While the fall of IS has permitted some of the displaced to return, many factors make a transition to normalcy more difficult, including psychological scars left by the attacks, poverty and homelessness, or a perceived affiliation with the organization—sometimes merely due to sharing the same religion. As one refugee told The Washington Post, “You need to understand: Our houses weren’t bulldozed by random strangers. The man in the bulldozer was my nephew. Even our families want us dead.”

A Toppled Dictator in Libya, and a Country in Chaos

The early 2000s were a period of relative growth for Libya, once a sought-after destination for refugees and migrants from fragile African and Middle Eastern states. Buoyed by natural oil reserves and an inflated public sector, the economy was able to sustain widespread corruption and inefficient financial policies during the decades of Muammar Qadhafi’s authoritarian rule. Libya enjoyed increasing positive social and economic outcomes for years, eventually becoming Africa’s most highly developed country according to the United Nations Human Development Index.

However, critics argue that much of this growth was superficial, and these cracks began to become evident after the 2011 civil war when Qadhafi was killed. This set off a decade of conflict, lawlessness, and rapidly deteriorating living conditions that have led to major displacements that include approximately 50,000 refugees, nearly 400,000 IDPs, and another 500,000 who had left Libya but since returned, either forcibly or voluntarily. According to human rights groups, large numbers of those who are intercepted after fleeing Libya face enforced disappearance, detention, torture, and extortion upon their return. Initially, many of the refugees went to nearby Tunisia, at one point in 2014 their numbers reaching nearly 2 million, or one fifth of Tunisia’s total population. Others attempted to escape to Egypt, where they are often not offered a warm welcome.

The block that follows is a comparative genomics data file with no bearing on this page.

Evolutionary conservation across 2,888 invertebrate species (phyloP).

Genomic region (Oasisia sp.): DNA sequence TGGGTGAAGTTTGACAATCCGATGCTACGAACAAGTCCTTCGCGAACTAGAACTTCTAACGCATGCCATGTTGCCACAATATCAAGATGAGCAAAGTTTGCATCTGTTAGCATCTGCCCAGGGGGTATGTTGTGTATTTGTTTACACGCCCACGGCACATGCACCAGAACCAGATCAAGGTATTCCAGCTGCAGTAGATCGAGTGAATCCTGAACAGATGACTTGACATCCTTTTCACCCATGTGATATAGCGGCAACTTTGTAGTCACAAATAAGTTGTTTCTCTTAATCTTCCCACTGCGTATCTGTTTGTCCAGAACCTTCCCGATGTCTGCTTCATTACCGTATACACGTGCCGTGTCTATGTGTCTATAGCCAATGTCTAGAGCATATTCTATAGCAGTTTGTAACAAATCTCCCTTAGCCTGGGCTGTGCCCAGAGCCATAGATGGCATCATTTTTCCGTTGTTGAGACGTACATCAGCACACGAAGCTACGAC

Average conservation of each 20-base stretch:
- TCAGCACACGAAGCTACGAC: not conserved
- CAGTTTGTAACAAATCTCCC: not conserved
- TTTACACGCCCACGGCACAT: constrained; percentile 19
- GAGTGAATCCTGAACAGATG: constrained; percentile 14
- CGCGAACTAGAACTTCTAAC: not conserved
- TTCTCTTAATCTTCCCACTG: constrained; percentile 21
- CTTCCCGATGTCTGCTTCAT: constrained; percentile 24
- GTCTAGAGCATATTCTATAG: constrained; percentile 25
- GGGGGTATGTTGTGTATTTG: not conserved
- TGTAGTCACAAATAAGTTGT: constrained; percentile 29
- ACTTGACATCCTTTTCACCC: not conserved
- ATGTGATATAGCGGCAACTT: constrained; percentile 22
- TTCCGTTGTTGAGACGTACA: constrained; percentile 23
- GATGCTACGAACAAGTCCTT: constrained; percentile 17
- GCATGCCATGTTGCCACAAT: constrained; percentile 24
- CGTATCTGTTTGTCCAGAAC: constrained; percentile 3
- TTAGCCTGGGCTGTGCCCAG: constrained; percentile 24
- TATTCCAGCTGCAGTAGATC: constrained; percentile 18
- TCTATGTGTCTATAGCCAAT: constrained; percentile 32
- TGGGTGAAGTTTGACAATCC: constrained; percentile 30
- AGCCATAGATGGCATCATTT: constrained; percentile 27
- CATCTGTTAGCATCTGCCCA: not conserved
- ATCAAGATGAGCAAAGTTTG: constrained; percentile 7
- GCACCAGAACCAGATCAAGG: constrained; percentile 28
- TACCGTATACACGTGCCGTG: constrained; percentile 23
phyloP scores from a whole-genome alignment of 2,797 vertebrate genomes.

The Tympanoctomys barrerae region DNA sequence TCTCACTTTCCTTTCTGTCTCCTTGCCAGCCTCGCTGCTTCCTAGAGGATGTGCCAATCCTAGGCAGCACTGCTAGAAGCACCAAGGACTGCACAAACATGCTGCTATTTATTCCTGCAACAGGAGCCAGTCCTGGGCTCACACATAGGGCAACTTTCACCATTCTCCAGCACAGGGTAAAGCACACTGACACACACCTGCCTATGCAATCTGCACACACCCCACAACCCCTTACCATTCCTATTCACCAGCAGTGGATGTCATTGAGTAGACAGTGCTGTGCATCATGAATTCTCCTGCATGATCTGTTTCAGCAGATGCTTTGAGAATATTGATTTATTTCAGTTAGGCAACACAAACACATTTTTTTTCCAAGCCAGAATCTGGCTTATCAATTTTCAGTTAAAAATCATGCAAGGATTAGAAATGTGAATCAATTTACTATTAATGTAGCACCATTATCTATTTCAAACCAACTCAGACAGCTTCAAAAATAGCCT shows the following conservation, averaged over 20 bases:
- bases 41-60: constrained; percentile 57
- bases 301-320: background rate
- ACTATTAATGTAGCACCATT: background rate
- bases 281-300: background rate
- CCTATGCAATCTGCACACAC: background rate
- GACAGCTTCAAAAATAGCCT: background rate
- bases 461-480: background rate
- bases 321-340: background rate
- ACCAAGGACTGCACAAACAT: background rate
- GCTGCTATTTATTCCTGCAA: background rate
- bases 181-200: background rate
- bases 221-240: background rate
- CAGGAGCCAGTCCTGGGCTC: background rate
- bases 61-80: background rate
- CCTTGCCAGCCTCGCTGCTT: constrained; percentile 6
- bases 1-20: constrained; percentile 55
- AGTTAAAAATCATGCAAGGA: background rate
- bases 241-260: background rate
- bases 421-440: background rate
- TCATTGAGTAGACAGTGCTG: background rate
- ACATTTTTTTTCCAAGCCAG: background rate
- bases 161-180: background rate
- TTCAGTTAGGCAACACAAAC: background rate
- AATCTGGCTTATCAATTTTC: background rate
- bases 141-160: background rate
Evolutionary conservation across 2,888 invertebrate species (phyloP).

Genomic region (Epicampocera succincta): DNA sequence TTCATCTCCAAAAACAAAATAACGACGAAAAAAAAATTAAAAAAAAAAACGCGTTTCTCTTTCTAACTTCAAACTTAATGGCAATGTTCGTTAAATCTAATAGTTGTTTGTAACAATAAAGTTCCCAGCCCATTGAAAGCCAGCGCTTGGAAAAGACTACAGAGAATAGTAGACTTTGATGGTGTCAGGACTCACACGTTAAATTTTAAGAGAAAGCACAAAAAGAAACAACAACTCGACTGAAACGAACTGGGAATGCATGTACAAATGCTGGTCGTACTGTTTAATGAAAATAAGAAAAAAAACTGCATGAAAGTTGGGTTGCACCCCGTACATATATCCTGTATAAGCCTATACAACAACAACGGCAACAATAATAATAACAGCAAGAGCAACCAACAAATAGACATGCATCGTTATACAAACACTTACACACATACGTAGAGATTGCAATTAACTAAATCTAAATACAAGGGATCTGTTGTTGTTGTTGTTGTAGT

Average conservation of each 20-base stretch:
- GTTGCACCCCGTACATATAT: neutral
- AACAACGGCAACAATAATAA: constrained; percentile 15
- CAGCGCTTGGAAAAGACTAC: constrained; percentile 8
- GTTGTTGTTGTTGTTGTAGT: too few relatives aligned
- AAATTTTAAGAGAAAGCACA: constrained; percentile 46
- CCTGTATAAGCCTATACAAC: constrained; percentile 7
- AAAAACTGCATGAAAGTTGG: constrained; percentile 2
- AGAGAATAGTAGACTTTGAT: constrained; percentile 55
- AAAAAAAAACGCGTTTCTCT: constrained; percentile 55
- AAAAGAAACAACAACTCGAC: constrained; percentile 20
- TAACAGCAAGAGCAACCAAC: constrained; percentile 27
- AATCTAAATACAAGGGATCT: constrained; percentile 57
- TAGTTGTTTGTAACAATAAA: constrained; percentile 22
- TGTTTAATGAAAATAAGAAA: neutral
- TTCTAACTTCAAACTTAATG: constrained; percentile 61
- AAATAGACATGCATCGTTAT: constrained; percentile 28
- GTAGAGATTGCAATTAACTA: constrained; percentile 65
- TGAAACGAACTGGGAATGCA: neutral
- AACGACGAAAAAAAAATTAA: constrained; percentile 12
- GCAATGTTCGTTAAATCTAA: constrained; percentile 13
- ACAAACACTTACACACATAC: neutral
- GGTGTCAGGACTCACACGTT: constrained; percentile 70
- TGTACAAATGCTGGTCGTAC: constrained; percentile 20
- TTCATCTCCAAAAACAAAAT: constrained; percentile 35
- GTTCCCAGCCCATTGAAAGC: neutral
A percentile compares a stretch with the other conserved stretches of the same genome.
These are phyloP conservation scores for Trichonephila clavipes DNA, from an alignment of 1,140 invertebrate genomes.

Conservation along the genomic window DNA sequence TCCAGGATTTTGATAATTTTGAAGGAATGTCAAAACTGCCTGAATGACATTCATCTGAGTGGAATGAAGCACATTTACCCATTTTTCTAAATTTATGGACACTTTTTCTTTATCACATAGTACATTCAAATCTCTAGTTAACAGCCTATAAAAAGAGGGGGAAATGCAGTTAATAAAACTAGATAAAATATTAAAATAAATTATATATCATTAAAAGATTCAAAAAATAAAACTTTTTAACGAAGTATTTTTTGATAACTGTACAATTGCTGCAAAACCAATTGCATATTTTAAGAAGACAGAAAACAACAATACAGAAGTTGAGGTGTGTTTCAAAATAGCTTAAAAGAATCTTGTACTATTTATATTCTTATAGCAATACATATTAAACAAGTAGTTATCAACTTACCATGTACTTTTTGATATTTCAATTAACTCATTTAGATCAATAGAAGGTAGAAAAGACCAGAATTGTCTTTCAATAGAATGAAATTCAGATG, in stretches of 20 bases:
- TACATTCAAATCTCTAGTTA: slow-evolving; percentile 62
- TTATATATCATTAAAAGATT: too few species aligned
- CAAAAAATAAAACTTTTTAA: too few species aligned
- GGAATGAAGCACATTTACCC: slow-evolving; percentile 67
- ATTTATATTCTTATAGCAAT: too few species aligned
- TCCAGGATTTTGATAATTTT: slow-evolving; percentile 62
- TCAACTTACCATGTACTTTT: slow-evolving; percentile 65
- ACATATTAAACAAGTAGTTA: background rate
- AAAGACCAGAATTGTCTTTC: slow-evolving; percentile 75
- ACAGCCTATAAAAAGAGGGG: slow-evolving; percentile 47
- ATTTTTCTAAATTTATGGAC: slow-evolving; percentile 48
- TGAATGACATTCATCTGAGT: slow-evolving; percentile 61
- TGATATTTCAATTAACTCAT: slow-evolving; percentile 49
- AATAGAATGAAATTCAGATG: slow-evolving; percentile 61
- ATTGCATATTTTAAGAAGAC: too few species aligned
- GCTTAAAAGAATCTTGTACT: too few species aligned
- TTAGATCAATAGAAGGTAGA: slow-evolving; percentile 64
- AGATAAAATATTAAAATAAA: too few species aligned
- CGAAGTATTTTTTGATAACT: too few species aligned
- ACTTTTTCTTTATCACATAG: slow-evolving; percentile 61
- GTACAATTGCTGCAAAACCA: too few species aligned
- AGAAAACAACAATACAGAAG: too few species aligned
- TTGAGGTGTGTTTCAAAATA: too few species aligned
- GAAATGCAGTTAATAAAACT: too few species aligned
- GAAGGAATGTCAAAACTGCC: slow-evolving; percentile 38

According to human rights groups, large numbers of those who are intercepted after fleeing Libya face enforced disappearance, detention, torture, and extortion upon their return.

Libya hosts an estimated 600,000 refugees and migrants who, in the past, used its port cities like Tripoli to travel to Europe. Yet the Libyan Coast Guard is consistently intercepting vessels attempting to cross the Mediterranean, capturing well over 11,000 refugees in 2020. Most of these refugees are not native to Libya but instead come from nations like Mali, Bangladesh, and Sudan. Crackdowns in European migration policies have led many of these vulnerable populations to get stuck in Libya, living in overcrowded and poorly resourced camps where they face human rights abuses like forced labor and torture. One migrant detention center was bombed in 2019, prompting an evacuation of thousands of migrants from the country. As rival factions vie for power, the conditions on the ground remain poor, especially in the migrant camps, where refugees are clustered together in rooms too small for all to sleep at the same time.

Conflict, Occupation, and Blockade in Palestine

The creation of the State of Israel in 1948 led to one of the largest and longest lasting refugee crises of modern times. The clear intentions of the British to end the Mandate for Palestine, which they had occupied after the fall of the Ottoman Empire, and to partition the land primarily held by an indigenous Arab population led to tensions and violence. Some Palestinians fled in the initial fighting before the Israeli Declaration of Independence was officially signed. Yet quickly the expulsion policy became more forceful, with documented massacres and forced displacement that intensified as Israeli leaders sought to claim certain lands for their own future state. Up to 800,000 Palestinians fled or were expelled during this time, known as the start of the Nakba, or catastrophe. Most of these Palestinians intended to return once the fighting ceased, having left their personal belongings behind and held onto their house keys. However, most found return impossible as borders closed, many homes were destroyed, and, in the Palestinian landowners’ absence, personal property was claimed as Israeli territory. The house keys, functionally useless, have instead become a symbol of one of the primary Palestinian aspirations: the right of refugee return.

Most Palestinians found return impossible as borders closed, many homes were destroyed, and, in the Palestinian landowners’ absence, personal property was claimed as Israeli territory.